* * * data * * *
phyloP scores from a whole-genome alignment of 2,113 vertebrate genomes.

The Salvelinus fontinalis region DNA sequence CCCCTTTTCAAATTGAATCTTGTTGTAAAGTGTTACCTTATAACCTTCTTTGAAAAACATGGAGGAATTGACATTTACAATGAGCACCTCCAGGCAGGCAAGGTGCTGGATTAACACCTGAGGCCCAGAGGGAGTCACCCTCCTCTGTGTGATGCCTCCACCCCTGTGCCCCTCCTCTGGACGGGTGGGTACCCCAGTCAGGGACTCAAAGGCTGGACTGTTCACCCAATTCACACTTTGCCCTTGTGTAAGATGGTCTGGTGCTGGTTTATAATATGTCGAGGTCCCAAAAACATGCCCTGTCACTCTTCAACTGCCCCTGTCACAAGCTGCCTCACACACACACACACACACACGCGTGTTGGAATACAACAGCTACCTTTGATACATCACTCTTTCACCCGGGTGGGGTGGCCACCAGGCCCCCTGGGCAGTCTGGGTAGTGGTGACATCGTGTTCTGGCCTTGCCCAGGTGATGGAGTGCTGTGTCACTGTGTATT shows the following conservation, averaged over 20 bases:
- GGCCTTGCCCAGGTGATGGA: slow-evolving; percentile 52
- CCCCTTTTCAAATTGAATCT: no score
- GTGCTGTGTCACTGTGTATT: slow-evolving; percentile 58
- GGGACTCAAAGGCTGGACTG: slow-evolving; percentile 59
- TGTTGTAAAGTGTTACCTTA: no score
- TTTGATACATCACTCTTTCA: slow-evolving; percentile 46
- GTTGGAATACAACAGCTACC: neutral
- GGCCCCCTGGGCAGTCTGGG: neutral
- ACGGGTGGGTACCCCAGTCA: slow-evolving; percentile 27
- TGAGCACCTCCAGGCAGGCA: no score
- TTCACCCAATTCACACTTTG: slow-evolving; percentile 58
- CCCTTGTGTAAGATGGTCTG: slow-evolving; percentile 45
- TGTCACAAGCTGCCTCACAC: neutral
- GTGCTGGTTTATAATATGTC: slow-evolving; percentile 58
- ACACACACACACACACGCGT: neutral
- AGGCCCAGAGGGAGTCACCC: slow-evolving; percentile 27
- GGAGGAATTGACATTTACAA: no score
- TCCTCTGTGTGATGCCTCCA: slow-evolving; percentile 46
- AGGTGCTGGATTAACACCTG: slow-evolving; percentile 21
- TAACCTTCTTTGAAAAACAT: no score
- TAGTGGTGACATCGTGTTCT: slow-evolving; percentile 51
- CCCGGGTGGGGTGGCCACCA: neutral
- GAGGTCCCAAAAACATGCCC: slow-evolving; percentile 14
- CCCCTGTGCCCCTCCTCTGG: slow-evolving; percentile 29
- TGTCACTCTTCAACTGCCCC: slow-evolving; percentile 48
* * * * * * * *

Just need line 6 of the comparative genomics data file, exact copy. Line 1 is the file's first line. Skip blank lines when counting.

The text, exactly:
- GGGACTCAAAGGCTGGACTG: slow-evolving; percentile 59